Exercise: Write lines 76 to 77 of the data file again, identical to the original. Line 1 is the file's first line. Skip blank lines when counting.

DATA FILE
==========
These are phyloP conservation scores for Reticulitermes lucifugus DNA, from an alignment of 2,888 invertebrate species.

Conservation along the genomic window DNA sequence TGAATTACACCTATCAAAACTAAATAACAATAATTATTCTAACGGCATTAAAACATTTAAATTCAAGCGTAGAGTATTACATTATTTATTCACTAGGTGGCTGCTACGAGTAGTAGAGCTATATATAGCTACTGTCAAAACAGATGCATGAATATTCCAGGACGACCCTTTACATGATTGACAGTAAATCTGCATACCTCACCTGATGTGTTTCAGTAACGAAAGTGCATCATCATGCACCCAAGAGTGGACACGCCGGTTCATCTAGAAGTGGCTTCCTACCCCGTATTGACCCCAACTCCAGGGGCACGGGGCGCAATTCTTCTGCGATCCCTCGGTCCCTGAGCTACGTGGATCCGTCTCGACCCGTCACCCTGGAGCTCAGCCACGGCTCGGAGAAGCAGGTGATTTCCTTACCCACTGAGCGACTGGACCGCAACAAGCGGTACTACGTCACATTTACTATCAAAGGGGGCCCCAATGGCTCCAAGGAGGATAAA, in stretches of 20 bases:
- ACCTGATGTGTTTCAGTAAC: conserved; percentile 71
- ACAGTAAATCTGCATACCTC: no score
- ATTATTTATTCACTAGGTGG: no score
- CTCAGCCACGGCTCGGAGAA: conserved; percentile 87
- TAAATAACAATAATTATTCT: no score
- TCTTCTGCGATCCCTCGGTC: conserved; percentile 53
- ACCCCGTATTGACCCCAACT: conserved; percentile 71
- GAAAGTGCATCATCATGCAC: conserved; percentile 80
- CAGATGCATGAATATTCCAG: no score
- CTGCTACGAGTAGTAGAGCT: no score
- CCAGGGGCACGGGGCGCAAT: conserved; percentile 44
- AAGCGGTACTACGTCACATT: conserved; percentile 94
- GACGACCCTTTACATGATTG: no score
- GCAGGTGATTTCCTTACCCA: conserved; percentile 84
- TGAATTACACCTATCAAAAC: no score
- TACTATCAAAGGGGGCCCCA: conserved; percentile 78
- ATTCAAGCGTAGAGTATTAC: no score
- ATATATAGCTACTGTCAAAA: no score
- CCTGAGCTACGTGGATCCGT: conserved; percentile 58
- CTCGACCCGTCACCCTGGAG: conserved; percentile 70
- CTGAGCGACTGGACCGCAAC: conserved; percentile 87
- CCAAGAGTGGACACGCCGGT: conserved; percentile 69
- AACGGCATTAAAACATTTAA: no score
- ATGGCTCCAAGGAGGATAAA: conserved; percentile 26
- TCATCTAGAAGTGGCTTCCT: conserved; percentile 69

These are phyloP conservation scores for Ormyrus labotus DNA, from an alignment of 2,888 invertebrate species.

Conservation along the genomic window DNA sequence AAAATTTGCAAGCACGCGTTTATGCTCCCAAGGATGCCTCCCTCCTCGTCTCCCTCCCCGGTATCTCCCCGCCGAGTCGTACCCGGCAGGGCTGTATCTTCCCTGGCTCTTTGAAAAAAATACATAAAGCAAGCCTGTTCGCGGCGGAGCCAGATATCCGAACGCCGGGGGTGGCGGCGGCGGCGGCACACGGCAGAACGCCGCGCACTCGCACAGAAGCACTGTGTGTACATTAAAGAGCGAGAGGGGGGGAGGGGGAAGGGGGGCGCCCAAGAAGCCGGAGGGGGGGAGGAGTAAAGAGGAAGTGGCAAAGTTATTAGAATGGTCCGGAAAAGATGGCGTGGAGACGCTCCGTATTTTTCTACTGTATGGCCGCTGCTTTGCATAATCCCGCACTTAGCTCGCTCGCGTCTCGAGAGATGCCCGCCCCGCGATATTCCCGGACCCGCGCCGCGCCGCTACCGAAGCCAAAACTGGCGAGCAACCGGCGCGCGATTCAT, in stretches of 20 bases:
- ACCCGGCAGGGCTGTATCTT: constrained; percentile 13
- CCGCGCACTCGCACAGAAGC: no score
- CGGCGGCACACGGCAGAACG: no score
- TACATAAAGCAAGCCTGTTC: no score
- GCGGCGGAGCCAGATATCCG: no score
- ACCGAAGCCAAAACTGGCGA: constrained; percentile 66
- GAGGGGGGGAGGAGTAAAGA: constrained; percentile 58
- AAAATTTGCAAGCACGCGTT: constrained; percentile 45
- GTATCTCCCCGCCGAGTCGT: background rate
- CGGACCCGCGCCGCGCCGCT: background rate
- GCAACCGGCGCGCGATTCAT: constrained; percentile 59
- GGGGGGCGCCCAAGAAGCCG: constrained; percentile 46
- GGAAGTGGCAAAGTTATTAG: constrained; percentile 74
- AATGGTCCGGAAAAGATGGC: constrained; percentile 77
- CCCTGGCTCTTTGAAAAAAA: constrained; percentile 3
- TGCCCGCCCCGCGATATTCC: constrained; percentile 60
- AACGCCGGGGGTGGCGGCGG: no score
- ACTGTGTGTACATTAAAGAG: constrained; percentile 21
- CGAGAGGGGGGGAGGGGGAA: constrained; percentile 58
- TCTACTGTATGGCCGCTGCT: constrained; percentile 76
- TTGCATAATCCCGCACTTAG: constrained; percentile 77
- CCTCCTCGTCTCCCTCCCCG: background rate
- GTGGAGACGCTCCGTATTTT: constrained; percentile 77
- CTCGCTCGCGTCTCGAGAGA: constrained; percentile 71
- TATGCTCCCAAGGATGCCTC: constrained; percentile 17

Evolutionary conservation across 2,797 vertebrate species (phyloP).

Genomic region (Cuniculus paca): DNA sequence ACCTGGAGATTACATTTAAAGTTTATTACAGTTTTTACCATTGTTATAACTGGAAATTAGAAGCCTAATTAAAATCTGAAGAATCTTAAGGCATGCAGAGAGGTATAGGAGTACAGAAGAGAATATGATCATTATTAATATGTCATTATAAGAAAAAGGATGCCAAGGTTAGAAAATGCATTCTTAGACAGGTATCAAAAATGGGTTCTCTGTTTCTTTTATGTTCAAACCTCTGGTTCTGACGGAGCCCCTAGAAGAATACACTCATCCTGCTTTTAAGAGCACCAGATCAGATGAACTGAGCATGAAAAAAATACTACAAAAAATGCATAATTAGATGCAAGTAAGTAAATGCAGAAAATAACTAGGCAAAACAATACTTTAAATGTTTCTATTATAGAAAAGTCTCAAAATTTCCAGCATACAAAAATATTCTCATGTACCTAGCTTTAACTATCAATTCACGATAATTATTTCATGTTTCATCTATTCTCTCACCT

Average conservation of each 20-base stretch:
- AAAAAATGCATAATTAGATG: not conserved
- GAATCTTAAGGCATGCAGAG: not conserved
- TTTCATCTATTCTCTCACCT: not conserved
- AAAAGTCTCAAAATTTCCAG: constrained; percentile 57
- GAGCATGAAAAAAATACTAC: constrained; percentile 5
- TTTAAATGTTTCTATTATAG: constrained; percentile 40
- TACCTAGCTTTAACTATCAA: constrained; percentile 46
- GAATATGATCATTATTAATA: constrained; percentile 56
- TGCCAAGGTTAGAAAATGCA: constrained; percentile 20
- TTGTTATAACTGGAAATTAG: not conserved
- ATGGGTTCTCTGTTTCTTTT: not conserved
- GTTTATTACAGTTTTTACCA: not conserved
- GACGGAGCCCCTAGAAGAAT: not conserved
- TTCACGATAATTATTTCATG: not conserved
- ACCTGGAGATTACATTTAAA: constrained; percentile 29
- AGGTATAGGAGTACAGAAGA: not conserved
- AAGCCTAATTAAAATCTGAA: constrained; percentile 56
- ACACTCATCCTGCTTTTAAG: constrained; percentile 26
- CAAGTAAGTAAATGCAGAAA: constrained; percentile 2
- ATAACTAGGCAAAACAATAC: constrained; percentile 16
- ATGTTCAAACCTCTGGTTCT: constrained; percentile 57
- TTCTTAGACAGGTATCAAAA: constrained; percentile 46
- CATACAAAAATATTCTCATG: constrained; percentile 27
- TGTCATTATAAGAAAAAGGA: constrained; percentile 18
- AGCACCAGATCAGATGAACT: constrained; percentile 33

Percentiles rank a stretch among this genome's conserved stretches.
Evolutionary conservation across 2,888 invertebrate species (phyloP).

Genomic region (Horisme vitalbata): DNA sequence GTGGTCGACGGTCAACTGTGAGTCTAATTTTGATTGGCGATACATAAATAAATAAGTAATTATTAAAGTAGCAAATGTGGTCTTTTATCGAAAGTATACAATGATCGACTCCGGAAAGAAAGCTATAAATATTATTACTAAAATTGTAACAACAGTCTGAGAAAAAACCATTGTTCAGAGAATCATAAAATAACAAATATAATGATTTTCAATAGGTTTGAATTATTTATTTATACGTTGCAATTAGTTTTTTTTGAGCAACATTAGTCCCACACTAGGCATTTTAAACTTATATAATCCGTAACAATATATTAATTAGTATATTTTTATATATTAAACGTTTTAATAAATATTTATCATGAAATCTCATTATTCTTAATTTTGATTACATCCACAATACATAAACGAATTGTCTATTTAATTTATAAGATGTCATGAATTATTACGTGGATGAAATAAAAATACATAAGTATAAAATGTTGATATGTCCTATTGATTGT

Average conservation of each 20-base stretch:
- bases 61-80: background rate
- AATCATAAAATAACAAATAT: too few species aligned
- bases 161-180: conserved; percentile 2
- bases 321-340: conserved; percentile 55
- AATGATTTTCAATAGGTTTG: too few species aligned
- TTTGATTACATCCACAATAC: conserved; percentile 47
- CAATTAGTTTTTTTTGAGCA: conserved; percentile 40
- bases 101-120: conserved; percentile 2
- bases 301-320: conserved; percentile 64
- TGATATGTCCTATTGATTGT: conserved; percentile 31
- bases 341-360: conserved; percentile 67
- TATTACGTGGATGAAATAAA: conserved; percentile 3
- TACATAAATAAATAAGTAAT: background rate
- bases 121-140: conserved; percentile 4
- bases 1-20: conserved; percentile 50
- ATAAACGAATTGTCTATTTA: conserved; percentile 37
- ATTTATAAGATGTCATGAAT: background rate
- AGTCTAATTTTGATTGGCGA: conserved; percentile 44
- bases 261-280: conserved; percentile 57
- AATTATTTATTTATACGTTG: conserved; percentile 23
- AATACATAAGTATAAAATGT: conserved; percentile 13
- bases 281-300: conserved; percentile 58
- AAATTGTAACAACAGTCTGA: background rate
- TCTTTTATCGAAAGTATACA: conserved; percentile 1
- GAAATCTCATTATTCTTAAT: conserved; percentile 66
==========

- CAAGTAAGTAAATGCAGAAA: constrained; percentile 2
- ATAACTAGGCAAAACAATAC: constrained; percentile 16